Peter’s Self Denial Mark 8:34 CLICK TITLE FOR AUDIO
The Lord said, “Whosoever will come after me, let him deny himself, and take up his cross, and follow me,” [Mk 8:34]. The first requirement of being a disciple of the Lord is self-denial. Today we will study Peter’s self-denial to help us understand what self-denial is like in our own lives.
A common misconception is that self-denial occurs when you forsake things for Christ. Self-denial is not forsaking things. Peter had walked away from his occupation, his family and his possessions, but he had not denied himself [Matt 4:18-20]. Peter had forsaken all but he had not denied himself [Matt 19:27].
Peter had to deny himself because he was a man of little faith [Matt 14:31], a man who savored the things of men [Matt 16:23], a proud man [Matt 26:33-35], and a weak man [Matt 26:40-41], to name a few of his faults.
As it turns out, when given the opportunity, Peter didn’t deny himself; he denied Christ, instead [Matt 26:69-74]. What a turn of events that was.
So when was Peter’s self-denial?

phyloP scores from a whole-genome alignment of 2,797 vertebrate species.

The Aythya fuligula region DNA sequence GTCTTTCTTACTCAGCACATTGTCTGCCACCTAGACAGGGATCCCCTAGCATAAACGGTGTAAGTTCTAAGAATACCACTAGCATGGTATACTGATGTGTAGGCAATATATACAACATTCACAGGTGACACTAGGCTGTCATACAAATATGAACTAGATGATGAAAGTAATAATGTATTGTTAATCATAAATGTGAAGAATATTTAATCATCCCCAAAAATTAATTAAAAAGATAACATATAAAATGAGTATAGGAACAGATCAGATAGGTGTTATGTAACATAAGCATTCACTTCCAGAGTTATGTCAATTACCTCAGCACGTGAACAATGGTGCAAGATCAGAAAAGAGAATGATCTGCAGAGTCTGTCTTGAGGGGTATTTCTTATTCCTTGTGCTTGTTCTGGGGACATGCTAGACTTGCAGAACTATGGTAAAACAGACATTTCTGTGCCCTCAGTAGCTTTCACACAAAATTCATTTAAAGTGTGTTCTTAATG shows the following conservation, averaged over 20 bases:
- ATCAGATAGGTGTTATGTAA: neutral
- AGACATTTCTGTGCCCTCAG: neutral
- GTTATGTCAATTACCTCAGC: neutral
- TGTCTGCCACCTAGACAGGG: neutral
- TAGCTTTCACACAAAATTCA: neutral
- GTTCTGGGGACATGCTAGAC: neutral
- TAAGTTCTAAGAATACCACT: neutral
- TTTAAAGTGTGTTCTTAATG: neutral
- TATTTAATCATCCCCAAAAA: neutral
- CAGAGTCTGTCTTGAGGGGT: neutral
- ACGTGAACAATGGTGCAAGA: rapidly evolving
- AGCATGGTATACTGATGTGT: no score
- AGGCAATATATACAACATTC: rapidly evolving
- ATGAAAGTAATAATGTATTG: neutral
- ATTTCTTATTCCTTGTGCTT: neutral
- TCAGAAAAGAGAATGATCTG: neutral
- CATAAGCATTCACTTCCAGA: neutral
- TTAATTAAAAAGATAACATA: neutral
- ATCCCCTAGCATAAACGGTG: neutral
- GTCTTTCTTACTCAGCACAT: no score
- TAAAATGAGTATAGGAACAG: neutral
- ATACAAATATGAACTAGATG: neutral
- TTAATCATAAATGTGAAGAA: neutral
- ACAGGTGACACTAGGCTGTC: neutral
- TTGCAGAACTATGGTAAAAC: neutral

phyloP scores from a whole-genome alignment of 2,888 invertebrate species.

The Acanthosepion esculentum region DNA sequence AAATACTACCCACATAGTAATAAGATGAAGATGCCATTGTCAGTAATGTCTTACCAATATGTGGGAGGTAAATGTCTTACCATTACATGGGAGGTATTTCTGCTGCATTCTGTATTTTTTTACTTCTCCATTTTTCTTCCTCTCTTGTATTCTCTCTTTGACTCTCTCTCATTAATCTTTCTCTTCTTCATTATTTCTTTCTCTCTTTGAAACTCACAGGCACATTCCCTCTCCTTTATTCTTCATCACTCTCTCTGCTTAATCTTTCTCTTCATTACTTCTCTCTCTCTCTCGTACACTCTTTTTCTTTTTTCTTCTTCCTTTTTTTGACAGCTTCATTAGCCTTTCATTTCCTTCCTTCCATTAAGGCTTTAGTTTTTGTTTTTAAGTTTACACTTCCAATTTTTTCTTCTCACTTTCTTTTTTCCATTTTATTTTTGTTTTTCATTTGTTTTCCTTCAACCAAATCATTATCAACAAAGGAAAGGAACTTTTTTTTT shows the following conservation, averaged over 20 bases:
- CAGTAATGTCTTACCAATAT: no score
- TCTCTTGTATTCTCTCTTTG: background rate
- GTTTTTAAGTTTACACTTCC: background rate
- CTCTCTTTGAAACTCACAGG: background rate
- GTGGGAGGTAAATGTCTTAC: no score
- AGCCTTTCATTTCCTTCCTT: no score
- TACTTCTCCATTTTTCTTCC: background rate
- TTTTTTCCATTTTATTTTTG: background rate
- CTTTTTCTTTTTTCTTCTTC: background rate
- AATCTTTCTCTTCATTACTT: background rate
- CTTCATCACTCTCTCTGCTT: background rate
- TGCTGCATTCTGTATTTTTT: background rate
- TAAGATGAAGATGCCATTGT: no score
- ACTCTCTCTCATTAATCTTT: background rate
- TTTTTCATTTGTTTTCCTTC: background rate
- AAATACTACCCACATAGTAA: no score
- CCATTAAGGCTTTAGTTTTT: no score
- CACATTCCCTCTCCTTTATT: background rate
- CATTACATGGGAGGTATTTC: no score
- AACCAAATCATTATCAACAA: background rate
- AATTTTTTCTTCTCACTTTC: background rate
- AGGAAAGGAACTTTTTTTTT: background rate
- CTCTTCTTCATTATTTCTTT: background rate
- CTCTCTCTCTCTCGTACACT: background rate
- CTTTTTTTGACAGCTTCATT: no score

His self-denial began when he wept in Matt 26:75 [see also Lk 22:60-62]. It began when he went out and wept bitterly. This was the point of repentance; of realizing the worthlessness of his own life.
His self-denial was affirmed when he loved Jesus in Jn 21:15-19. Rather than deny the Lord, he affirmed his love, three times. Once for each denial. And he was told that following the Lord and denying himself would result in his own death, the thing he was confident he could keep Jesus from experiencing.
His self-denial was complete when he was filled with the Spirit by Acts 4:8. When Peter was filled with the Holy Ghost, it was evident that he was emptied of himself. He was fully a disciple of Christ and was ready to then take up his cross [1 Pet 2:21; 4:12-14]. He finally understood what it was to be wholly a follower of the Lord.
Conclusion: we will never understand what it is to fully follow the Lord until we deny ourselves. Our self-denial begins when we weep over our own denial of Christ [denying him control over our lives]. We must deny ourselves, affirm our love for Christ and be filled with the Spirit. After that you can take up our cross and follow him. Until then you have not denied yourself.